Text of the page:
Aly Dossa, Tim Smith and Katherine Franco, Osha Liang LLP
February 18, 2011 | 0 Comments
Fork Smith, Arkansas, USA --- A lot of press has been generated over the past year regarding a dispute between General Electric (GE) and Mitsubishi. In 2008, GE filed suit at the International Trade Commission (ITC) against Mitsubishi for infringing three U.S. patents held by GE. The impetus of the lawsuit centers around Mistubishi's 2.4 MW wind turbine, which Mitsubishi planned to import and later manufacture in the U.S. In January 2010, the ITC concluded its roughly two-year investigation and determined that Mitsubishi had not violated GE's patents. A month later, GE filed suit in the U.S. District Court for the Northern District of Texas, once again accusing Mistubishi of infringing the same GE patents.
In May, Mitsubishi responded by filing a countersuit in the U.S. District Court for the Western District of Arkansas alleging that the way in which GE was using its patents amounted to a violation of U.S. antitrust laws. (Not coincidentally, Mitsubishi broke ground in early October on a $100 million nacelle manufacturing plant in Fort Smith, Ark.)
The technology covered by GE's patents relates to wind-powered electricity generation. As the renewable industry grows and matures, such lawsuits involving a wide array of alternative energy technology are likely to become more commonplace.
The rights associated with a patent issued by the United States Patent and Trademark Office (USPTO) are powerful. An issued patent affords the owner the right to exclude others from making, using, selling, offering to sell, importing or licensing an invention in the United States. In the case of GE and Mitsubishi, GE attempted to use some of its U.S. patents to prevent Mitsubishi from selling, manufacturing and importing Mitsubishi's 2.4 MW wind turbine in the U.S.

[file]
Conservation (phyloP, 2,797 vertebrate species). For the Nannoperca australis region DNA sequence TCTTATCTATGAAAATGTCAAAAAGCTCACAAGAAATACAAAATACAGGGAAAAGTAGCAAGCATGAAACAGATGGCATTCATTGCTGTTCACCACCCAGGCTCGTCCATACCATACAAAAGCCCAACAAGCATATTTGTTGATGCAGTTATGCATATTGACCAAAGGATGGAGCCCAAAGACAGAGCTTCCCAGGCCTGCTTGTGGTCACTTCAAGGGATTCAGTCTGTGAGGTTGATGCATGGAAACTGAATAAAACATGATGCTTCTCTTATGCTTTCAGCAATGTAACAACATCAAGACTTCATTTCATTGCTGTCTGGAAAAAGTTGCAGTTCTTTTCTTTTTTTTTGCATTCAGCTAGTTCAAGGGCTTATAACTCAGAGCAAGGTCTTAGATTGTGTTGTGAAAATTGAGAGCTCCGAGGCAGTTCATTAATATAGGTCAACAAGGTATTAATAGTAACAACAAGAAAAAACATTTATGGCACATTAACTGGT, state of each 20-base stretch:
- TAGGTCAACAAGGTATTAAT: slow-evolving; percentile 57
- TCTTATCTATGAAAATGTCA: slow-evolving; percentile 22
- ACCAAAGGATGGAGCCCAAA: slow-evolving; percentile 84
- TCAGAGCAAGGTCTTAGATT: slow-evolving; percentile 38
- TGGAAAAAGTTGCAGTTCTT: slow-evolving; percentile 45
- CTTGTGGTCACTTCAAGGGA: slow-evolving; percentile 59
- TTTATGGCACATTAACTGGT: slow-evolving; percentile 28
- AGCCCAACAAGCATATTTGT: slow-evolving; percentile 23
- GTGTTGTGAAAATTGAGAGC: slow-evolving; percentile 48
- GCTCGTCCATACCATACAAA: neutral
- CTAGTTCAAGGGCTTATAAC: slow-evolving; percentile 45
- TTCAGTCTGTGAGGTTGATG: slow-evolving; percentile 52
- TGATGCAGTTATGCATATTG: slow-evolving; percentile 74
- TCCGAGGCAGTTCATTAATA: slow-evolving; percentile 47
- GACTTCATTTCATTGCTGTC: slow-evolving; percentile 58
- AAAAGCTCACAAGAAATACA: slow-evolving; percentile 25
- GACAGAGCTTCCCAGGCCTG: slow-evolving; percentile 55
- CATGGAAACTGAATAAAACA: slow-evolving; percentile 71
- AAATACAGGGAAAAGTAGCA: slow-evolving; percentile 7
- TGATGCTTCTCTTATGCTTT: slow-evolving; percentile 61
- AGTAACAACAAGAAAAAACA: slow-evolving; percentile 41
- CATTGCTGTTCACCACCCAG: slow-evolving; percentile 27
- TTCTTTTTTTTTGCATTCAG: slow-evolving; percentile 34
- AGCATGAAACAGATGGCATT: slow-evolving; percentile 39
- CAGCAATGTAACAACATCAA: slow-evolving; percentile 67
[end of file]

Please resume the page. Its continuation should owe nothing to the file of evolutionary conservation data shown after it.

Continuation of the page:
The term of a patent is 20 years from the earliest filing date of the patent application, subject to timely payment of maintenance fees. In some cases, because of unreasonable delays caused by the USPTO, the term of a patent may be extended. The rights of an issued patent are considered a property right and can be freely assigned and/or licensed at any time.
After the patent term expires, the invention becomes part of the public domain. The rights that come with a patent are meant to strike a balance between rewarding an inventor for the creativity of an invention and the public's need for this technology to advance society.
While obtaining a patent can be a complex process, enforcing a patent presents its own set of unique considerations. Specifically, a patent may be enforced in a variety of ways, including by using the Federal Courts or the ITC. In the dispute between GE and Mitsubishi, GE brought suit before both the federal courts and the ITC. It's worth noting that GE did not utilize the federal courts until its options with the ITC were exhausted.
Enforcement at the ITC
Under the Tariff Act of 1930, the ITC conducts investigations into allegations of certain unfair importation practices. These investigations can involve U.S. Patents that cover products imported into the U.S. or sold for later importation into the U.S. If a U.S. patent holder believes that products being imported infringe a valid and enforceable U.S. patent, or are made by a process covered by the claims of a valid U.S. patent, that patent holder may initiate an investigation.
The investigation begins when a complaint is filed by a party with rights under the U.S. patent and that is economically harmed by presence of the infringing product in the U.S. The investigation ends when the ITC issues a final decision. Once received at the ITC, the complaint is assigned to an administrative law judge (ALJ), who determines whether a violation of the Tariff Act has occurred.
Within 30 days of receiving a properly filed complaint, the ALJ determines whether to institute an investigation. In nearly all cases an investigation is launched. At that point, a notice of investigation defining the scope of the investigation is published in the Federal Register.
Investigations by the ITC are conducted much like litigation in a District Court. After holding an evidentiary hearing, the ALJ issues an initial determination. The ALJ's initial decision is subject to review by six appointed Commissioners that head the ITC. The Commissioners may review, modify or adopt the initial decision. The Commissioners may also, as in the investigation against Mitsubishi, reverse an ALJ's initial decision. The Commission then issues a final decision, which may be appealed to the United States Court of Appeals for the Federal Circuit.